Being a Digital Nomad in Iceland
It’s disappointing to finally have a great spot to check your emails, only to realize that the internet sucks. One of the essential requirements for a digital nomad is good internet. According to Trading Economics, Iceland is among 20 countries with good internet speed.
Like its neighbors, Iceland is web-savvy and well-connected. If you wish to purchase mobile data, operators could charge you as much as $26 or 100 GB of data. Most places have good wifis but remember to double-check while booking a place through platforms like Airbnb or Booking.
A Reddit user — now a deleted profile — even posted three years ago that they traveled around in a campervan “a few years ago and worked from all sorts of “remote” spots on the side of the road.”
“But there are coffee shops and restaurants where you can connect in the larger towns too,” the user said.
Digital nomad hotspots and coworking spaces
Reykjavik, the capital of Iceland, is the main destination for most tourists and digital nomads in the country. It is home to over 60% of the entire country’s population and is known for its unique blend of modernity and traditional Icelandic culture.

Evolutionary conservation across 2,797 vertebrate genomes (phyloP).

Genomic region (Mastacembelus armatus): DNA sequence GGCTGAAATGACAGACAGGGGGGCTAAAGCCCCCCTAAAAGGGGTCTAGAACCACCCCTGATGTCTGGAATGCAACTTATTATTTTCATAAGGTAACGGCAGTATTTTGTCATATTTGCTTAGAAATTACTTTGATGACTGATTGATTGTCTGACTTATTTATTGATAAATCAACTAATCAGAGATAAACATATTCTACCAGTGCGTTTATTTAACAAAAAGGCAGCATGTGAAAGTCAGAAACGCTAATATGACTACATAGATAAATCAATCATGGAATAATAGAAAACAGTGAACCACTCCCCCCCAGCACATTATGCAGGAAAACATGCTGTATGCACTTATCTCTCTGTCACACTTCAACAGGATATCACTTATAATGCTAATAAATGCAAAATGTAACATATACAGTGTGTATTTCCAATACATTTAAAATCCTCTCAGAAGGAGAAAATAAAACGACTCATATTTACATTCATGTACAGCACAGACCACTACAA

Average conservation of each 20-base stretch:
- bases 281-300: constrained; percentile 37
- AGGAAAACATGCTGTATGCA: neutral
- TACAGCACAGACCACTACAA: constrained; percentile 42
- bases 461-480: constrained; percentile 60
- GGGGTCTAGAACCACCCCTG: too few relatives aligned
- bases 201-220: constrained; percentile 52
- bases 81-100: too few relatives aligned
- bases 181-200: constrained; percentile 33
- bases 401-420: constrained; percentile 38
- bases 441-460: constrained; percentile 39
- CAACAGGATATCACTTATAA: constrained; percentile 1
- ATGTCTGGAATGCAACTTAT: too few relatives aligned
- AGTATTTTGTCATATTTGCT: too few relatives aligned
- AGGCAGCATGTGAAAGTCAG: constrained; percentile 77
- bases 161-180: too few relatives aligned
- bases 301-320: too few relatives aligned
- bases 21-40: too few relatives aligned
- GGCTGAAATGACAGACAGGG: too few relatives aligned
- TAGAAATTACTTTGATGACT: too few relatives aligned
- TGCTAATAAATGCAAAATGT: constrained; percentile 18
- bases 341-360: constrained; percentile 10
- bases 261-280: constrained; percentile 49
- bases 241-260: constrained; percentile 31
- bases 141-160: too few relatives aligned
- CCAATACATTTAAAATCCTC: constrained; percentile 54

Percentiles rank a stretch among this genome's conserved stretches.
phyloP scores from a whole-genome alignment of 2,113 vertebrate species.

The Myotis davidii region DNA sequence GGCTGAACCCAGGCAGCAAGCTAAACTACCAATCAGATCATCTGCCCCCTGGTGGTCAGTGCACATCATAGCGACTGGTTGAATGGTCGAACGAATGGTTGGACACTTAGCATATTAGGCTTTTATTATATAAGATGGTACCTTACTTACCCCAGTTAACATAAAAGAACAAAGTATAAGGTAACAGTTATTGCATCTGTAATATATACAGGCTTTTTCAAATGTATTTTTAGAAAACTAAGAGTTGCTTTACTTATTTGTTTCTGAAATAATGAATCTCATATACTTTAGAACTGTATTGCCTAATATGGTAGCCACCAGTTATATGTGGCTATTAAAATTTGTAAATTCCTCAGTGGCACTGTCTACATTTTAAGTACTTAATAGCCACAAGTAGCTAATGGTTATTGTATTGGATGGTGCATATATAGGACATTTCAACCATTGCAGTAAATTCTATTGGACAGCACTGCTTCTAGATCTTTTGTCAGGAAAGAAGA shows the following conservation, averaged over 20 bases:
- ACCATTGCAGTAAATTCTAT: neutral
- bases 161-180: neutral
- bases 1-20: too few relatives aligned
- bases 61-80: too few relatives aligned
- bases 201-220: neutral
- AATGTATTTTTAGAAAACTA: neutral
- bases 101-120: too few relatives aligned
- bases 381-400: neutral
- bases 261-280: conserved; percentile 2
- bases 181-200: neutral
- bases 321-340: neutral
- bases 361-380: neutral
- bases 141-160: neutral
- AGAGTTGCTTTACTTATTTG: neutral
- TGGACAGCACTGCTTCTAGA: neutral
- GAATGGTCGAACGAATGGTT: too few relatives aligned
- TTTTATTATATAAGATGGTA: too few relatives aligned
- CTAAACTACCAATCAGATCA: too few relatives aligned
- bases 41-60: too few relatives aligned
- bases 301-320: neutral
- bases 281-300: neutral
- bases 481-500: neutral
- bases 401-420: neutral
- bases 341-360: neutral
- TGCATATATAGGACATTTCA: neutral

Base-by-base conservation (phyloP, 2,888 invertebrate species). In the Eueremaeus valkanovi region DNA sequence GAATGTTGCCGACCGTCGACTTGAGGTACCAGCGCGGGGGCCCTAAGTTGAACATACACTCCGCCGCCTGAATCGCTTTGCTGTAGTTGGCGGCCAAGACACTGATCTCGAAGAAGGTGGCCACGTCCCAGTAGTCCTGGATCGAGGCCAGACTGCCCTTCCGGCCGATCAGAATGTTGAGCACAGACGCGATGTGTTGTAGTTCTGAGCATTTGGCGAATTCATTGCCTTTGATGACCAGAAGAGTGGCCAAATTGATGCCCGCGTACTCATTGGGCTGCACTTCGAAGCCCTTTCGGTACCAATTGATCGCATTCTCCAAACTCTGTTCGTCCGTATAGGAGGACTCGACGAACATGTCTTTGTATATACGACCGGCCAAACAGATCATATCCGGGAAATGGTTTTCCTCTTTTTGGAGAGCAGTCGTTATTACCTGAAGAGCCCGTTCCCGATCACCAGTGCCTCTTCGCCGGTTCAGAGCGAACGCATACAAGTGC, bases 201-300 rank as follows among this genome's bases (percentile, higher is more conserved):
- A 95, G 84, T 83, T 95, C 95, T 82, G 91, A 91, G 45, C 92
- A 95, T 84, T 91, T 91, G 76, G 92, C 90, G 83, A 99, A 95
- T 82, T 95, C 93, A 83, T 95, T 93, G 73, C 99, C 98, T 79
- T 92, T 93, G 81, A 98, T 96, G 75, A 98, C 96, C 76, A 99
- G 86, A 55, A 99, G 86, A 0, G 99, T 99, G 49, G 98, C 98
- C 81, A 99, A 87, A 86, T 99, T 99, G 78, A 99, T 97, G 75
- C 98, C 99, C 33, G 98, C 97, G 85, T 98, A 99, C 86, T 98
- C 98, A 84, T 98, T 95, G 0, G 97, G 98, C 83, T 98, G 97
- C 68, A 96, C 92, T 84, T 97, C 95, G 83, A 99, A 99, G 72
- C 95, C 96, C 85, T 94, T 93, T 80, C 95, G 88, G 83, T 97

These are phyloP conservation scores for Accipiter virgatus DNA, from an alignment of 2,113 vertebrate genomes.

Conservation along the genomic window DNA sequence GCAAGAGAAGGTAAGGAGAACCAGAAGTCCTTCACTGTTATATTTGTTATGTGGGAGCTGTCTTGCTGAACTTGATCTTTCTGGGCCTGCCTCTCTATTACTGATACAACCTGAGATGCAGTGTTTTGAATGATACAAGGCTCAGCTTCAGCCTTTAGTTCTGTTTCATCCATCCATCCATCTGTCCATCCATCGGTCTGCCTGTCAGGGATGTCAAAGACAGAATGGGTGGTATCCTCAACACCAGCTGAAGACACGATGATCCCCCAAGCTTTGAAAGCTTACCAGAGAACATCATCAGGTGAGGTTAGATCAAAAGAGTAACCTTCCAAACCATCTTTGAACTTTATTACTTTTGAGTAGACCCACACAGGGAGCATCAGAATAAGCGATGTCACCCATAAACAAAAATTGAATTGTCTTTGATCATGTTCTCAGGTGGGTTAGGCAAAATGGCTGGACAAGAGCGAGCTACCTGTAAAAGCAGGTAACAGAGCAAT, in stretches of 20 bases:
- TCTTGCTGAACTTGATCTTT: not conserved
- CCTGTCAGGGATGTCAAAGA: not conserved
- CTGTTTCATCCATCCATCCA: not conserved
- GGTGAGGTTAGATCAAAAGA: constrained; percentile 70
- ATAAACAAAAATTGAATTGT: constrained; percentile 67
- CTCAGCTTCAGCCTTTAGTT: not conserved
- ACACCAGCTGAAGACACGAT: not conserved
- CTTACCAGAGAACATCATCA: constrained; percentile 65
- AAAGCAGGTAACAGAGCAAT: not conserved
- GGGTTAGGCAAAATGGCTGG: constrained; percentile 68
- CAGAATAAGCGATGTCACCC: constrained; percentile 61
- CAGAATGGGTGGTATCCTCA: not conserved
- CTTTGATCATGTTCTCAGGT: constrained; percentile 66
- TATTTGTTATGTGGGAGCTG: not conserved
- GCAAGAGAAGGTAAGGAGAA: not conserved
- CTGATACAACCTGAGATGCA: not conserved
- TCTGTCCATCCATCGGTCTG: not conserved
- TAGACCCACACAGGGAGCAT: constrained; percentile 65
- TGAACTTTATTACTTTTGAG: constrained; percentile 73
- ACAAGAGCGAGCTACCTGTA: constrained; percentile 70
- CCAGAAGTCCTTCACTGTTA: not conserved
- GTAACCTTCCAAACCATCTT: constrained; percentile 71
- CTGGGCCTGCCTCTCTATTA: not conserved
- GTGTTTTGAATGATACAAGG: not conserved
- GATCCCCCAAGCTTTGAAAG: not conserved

It is one the best places in the world to see the Northern Lights, and its location on a volcanic island means it has many geothermal pools and spas.
Reykjavik has an well-connected and efficient bus system which offers daily and monthly passes starting at about $65/month.
Some of the country’s most noteworthy coworking spaces include (prices shown are for hot desks):
- Regus (Reykjavík):
- $300 / week
- $500 / month
- The Ocean Cluster House (Grandagarður):
- $73 / day
- $300 / month
- Quarter (Reykjavik):
- $38 / day
- $260 / month
- The Blue Bank (Westfjords):
- $28 / day
- $110 / week
Taxation for digital nomads in Iceland
You are not obliged to pay any taxes during your stay in Iceland. However, you must pay taxes in your country of residence/employment.
Cost of Living in Iceland
The currency in the country is the Icelandic Krona ($1 USD=135 ISK at the time this article was written).